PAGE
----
Our 50th birthday issue is on sale now. We're celebrating five decades of great food and travel with our biggest issue yet.
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Join us at Quay for a specially designed dinner by Peter Gilmore to celebrate the launch of the new Gourmet Traveller cookbook.
Meet Aerin Lauder; creative director, lifestyle mogul, mother and global traveller. Here she shares her musings on Morocco, the exotic catalyst for her latest collection.
A modern-day gin palace, The Distillery, is set to open in the middle of London’s Portobello Market this year.
The executive chef shares his salt and pepper squid recipe, including his secret for a crisp, light batter.
How do you remake a landmark without compromising its essence? The new Ritz Paris pulls it off in rare style, writes Susan Skelly.
A Thai-Laotian mix opens in Braddon.
For GT’s 50th issue, our biggest issue to date, we listed those in the food and drink industry who are Australia’s most influential. From restaurateurs to butchers and coffee aficionados, this is how we whittled down the list.
Ahead of Danielle Alvarez's long-awaited restaurant Fred's opening in Paddington this week, we've round up seven recipes she's shared with us.
A pantry staple, noodles are ready in a flash. Here are six different recipes, all ready in under 30 minutes.
Here are 14 fresh takes on these small saltwater clams, from a hearty red mullet bouillabaisse to grilled pancetta scallop canapes and a Vietnamese glass noodle soup.
These dozen tales depict divergent lives in food. Swerve from a fast and furious account of a drug-addled line cook, to a fragrant memoir about living and cooking in China.
Sokyo's Chase Kojima's new project is something completely new.
Ready for spring? Take inspiration from last year's most popular salads, roasts and more that make the most of seasonal produce.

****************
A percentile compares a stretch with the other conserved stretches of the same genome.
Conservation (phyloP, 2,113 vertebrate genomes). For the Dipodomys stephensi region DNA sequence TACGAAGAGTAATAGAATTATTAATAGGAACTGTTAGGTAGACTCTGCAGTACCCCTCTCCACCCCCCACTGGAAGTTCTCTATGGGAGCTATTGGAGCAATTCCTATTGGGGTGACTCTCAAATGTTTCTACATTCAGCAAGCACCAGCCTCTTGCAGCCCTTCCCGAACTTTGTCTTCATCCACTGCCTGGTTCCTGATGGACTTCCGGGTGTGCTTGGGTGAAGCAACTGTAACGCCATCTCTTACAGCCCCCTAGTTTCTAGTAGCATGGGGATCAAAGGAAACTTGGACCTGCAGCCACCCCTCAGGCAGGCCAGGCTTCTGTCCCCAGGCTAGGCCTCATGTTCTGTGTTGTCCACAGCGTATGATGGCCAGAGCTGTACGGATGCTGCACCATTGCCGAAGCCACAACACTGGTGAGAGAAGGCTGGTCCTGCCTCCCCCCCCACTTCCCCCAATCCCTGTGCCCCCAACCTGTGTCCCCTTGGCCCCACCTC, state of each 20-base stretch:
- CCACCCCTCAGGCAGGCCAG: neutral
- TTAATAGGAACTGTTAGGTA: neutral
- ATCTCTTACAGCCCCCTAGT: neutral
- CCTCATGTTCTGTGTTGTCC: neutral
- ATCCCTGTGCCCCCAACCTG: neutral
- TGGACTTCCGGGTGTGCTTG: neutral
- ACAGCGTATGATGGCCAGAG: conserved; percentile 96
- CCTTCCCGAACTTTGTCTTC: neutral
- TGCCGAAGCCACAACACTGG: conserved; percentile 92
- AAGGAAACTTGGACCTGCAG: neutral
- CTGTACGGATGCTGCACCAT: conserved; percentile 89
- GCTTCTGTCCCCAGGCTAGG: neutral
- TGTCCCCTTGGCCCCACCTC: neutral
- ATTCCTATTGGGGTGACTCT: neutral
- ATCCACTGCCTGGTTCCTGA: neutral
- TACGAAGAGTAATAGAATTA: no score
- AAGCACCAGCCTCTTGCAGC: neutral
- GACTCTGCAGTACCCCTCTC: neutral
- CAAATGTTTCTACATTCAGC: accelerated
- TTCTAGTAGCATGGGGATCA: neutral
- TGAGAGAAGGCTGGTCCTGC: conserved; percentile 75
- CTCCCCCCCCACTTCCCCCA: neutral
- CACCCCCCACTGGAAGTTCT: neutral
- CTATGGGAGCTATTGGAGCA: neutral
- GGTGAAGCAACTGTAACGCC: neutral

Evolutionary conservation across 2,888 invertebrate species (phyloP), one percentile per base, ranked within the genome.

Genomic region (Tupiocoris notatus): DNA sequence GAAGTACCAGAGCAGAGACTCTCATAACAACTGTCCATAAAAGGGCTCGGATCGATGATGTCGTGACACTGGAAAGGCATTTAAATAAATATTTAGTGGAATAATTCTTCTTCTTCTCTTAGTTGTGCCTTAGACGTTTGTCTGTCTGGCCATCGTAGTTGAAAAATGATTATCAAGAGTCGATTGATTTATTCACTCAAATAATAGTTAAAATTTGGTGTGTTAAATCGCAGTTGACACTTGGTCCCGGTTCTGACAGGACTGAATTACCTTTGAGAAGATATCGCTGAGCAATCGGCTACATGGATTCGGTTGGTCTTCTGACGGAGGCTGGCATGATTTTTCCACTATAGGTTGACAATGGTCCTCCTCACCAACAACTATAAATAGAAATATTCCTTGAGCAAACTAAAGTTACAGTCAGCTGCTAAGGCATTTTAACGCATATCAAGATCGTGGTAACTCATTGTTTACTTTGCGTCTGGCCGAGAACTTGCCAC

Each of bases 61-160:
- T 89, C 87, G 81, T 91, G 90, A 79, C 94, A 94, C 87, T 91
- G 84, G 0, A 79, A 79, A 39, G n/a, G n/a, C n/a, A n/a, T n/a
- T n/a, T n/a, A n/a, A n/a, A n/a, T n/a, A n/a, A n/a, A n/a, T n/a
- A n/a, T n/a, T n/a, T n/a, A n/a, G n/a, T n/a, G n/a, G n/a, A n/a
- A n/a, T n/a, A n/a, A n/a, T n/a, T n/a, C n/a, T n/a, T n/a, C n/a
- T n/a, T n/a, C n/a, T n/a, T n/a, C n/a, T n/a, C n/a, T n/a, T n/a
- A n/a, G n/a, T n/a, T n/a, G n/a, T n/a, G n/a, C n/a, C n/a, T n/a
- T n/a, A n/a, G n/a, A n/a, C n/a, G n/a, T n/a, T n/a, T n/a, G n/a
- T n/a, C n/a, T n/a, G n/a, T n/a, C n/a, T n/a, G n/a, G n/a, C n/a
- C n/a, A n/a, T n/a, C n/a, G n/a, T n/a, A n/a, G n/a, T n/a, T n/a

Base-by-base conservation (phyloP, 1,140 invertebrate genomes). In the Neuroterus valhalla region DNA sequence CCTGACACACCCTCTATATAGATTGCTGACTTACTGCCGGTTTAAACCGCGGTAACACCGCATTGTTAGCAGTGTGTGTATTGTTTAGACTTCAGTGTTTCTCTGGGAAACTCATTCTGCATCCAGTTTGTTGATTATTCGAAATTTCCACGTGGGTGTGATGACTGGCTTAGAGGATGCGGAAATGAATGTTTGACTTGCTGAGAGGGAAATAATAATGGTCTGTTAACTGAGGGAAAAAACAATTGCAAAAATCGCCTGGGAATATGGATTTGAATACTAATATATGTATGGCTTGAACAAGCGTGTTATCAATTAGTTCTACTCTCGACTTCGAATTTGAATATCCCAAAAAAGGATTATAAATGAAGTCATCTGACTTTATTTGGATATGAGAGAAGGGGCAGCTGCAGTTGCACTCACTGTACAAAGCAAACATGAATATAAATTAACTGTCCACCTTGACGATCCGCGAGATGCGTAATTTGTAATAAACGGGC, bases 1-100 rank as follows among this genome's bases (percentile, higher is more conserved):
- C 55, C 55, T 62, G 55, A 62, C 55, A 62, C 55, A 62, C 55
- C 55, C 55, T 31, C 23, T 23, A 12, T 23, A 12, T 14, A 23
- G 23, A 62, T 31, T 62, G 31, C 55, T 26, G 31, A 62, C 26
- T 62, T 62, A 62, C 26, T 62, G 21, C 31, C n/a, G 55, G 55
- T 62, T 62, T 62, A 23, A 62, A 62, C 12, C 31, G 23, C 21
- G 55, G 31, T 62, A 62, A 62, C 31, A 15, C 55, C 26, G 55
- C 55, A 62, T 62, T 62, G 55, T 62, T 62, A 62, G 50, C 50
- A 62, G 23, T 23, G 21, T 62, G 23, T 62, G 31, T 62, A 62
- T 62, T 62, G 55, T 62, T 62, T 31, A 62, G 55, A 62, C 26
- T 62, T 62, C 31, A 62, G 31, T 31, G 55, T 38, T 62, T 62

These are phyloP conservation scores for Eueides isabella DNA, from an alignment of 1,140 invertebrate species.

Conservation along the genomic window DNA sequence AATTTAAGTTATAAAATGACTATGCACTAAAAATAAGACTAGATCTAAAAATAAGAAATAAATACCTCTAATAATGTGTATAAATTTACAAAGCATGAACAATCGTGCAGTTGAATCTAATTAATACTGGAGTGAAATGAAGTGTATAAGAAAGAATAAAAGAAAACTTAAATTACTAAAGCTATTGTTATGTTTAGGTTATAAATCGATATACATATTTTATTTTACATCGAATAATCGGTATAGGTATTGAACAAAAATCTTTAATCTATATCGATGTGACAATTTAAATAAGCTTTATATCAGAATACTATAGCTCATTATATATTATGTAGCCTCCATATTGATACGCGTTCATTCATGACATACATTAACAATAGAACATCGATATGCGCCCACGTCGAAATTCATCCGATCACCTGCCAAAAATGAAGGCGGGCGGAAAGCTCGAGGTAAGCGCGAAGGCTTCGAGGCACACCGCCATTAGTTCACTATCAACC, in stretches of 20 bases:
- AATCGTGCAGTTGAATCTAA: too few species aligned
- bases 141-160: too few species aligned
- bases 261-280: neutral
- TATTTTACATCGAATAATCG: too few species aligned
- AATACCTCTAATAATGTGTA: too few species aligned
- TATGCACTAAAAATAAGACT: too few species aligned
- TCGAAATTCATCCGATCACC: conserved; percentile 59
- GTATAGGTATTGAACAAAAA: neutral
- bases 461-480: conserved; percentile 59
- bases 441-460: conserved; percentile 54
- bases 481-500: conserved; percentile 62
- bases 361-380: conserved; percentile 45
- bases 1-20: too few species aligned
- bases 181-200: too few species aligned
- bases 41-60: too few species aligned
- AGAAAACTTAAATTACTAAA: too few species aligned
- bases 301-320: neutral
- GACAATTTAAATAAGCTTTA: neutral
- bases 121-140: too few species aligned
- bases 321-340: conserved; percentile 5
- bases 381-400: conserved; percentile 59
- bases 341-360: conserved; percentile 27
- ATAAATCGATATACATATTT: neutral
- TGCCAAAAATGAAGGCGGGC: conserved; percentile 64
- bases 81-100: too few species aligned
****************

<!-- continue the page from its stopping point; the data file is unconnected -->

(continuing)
What brings people together more than tequila? Tequila, tacos and cake.
Kensington, hold onto your hats.
Five airports that go all out on luxury design, premium cuisine and first class service. Transit time never looked so good.
Note David Thompson coined the term "scuds" to
describe the fiercely hot tiny Thai chillies in the early 1990s,
when scud missiles were being used in the Gulf conflict - implying
that the use of these chillies can be almost as destructive. It's
caught on and now many people are referring to them by this name.
They're available in Chinatown and Asian grocery stores, where they
may be sold by their Thai name, prik kii nuu suan ("mouse-dropping
This recipe was published in the Sydney Seafood School Cookbook ($49.99, hbk, Penguin Lantern) by Roberta Muir and has been reproduced with minor GT style changes.
This is a great way to make expensive rock lobster go a long way. You can buy deep-fried garlic and shallots in Asian grocery stores, but you'll get an innitely better result if you make your own: simply deep-fry them for a few minutes in hot vegetable oil until they turn golden, stirring with a spider to ensure they colour evenly, then drain on paper towel. Pomelo is a large thick-skinned citrus fruit; if unavailable, use green mango. To segment pomelo, use a small sharp knife to remove the skin, then cut down either side of the white membranes to release the segments. David Thompson always explains at his classes that a Thai dish such as this would traditionally be served at the same time as a number of other dishes - a curry, a stir-fry and a soup, for example - along with steamed jasmine rice.
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